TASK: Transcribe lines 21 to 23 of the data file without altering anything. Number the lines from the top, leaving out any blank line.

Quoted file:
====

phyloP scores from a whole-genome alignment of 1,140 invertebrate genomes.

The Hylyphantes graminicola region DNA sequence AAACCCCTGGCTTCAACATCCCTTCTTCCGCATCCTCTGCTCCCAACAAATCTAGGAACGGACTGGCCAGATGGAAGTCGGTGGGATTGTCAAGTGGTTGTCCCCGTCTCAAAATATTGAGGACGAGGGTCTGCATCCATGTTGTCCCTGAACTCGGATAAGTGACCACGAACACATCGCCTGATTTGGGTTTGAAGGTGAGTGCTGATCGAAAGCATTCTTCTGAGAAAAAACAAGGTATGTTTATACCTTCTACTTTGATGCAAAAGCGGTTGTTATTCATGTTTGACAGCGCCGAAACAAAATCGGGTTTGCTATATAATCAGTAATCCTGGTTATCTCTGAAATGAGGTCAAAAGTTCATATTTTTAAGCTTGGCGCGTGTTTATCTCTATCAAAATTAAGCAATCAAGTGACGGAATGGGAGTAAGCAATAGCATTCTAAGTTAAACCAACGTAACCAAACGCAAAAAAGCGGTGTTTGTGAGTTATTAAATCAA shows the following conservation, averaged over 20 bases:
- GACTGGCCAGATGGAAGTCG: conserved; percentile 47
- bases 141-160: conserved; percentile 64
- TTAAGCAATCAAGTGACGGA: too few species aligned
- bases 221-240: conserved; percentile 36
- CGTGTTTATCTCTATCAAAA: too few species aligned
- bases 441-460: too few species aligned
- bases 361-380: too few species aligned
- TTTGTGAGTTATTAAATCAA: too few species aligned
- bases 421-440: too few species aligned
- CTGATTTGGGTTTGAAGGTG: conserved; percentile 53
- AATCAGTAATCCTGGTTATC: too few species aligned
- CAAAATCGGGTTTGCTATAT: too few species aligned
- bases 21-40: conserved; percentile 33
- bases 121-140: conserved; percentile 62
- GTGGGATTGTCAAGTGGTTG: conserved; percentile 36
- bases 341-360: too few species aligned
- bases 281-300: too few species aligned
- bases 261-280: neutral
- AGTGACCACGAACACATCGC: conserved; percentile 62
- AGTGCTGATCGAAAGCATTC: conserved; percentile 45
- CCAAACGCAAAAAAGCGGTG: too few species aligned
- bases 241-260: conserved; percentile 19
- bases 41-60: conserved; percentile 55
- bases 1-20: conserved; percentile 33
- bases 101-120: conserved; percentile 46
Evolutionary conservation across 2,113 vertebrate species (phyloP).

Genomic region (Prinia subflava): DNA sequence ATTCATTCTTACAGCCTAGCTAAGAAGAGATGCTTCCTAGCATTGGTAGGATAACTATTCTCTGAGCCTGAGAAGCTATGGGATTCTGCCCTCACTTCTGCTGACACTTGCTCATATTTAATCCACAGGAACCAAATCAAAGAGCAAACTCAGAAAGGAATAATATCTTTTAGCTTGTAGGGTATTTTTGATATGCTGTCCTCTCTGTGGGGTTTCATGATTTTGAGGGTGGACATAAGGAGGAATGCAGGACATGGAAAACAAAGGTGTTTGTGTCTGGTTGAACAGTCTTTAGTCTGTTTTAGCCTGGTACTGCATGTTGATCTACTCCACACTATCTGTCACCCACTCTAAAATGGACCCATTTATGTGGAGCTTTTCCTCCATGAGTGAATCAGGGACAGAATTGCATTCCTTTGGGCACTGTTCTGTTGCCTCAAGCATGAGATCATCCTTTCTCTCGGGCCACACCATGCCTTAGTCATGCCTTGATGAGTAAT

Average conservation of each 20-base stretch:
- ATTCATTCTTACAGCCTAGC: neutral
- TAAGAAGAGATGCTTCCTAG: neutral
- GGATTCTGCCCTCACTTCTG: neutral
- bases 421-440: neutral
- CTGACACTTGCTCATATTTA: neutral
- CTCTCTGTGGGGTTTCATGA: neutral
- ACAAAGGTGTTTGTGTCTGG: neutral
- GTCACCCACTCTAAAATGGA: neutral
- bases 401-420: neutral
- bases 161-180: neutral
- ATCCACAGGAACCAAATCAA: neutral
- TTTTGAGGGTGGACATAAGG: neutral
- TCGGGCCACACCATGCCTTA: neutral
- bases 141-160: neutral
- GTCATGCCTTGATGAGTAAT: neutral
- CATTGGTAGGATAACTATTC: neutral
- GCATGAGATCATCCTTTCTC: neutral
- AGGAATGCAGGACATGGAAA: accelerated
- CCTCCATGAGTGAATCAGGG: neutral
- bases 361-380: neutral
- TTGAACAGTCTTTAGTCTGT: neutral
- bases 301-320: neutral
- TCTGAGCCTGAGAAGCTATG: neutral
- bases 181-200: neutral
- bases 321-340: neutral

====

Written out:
- AGTGACCACGAACACATCGC: conserved; percentile 62
- AGTGCTGATCGAAAGCATTC: conserved; percentile 45
- CCAAACGCAAAAAAGCGGTG: too few species aligned